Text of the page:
12. okguitars says:

    I probably should have noted that early 57 PAF’s didn’t have stickers but there were no 335/345’s/355’s’s in 57 so I didn’t mention it. In general, the 57’s without stickers have brushed stainless steel covers.

  13. Bob Semanchik says:

    What if you come across a set of zebras with no decal?

  14. okguitars says:

    If you find a zebra without a sticker, the likelihood is that its a PAF. Zebras were gone (with very few exceptions) before patent numbers began.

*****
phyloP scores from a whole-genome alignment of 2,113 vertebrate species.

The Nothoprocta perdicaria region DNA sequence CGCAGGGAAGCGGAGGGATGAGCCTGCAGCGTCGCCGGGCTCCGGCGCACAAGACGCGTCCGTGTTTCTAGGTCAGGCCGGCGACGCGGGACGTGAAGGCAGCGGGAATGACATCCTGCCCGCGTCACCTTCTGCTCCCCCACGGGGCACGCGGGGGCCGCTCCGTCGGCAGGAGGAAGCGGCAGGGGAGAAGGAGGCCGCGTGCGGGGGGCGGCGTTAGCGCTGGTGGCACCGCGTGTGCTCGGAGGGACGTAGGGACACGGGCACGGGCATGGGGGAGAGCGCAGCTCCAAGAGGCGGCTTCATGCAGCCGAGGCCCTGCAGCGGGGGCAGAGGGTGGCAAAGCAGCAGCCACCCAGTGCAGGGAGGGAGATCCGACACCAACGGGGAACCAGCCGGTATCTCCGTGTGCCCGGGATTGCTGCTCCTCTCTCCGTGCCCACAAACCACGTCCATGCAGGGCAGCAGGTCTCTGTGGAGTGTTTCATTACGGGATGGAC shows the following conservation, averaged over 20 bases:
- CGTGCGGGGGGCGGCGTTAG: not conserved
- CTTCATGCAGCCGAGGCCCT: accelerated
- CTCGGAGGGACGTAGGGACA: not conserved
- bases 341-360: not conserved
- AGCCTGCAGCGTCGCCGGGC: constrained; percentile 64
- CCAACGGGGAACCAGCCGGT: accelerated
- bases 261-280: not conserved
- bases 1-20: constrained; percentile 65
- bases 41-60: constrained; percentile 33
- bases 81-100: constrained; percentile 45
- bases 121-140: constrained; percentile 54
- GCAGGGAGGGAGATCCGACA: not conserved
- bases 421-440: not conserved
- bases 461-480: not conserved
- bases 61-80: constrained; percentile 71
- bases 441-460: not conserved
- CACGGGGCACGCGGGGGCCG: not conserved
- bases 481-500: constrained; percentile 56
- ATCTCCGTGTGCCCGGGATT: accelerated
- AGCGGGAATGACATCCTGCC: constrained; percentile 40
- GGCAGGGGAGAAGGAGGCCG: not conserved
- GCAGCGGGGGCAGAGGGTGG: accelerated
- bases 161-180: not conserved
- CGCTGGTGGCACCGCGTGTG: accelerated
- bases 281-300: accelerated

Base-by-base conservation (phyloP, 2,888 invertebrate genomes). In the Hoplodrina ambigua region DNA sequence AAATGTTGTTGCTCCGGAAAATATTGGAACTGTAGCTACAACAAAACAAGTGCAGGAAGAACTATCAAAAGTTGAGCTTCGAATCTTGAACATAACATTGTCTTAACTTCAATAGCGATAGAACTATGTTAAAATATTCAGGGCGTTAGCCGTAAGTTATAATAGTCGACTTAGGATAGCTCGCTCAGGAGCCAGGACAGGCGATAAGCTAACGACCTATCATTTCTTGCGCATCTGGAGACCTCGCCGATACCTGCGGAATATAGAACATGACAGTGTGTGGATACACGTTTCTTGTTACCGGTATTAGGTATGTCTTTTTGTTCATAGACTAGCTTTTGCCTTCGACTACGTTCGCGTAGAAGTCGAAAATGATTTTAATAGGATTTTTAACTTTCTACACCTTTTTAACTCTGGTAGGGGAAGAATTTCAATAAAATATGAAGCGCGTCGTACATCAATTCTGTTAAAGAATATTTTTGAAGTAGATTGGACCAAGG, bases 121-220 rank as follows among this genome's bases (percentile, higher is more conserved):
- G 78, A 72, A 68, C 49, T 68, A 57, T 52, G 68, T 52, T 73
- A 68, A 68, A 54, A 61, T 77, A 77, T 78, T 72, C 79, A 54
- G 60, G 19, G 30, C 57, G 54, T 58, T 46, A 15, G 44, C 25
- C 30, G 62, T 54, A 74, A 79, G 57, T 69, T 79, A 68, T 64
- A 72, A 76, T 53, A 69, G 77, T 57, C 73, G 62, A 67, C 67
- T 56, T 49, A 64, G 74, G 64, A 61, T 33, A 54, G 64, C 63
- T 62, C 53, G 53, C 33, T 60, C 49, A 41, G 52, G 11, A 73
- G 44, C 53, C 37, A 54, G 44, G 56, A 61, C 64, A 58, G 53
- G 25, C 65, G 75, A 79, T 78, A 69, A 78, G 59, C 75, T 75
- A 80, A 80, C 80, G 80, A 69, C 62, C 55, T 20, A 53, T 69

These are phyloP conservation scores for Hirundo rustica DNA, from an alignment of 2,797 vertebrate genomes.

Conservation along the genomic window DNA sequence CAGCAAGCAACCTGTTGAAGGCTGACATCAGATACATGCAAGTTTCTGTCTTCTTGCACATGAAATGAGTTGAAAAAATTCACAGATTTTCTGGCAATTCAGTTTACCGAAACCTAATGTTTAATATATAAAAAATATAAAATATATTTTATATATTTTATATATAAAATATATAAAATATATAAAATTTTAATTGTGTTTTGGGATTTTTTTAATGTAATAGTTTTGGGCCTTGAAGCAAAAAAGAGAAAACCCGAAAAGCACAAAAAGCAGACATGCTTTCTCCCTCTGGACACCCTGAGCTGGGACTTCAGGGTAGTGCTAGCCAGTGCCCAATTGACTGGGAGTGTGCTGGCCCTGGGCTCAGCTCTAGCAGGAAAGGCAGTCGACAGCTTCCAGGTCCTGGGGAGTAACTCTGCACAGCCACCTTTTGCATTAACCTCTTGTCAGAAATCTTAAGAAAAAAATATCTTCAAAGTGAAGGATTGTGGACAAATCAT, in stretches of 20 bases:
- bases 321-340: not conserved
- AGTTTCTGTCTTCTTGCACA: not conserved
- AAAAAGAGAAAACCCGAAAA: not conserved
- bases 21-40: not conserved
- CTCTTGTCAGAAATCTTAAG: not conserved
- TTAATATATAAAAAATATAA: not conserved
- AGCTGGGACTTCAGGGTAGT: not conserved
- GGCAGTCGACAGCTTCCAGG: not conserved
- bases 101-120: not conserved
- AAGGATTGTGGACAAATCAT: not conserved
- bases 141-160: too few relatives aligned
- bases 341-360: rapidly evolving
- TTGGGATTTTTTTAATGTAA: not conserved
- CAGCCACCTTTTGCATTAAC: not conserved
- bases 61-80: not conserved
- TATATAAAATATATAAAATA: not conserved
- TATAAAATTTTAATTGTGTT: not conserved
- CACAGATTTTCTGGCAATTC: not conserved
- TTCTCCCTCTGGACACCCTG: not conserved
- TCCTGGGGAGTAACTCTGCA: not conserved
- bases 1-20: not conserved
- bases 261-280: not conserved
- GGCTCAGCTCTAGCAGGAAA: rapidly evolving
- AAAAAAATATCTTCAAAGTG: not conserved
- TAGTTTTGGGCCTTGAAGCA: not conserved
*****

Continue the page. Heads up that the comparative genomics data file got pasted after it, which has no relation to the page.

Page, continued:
That said, I can make a fake zebra using a white bobbin from a busted double white and a patent number plate and black bobbin.
    I could also take a double white and make a zebra and a reverse zebra using an $800 late patent that has been rewound with the correct enamel wire.

  15. RAB says:

    Ack! That’s why I prefer my PAFs with untouched solder joints or the cover opened (say to flip a magnet for polarity purposes) by a reputable fellow such as Charlie G!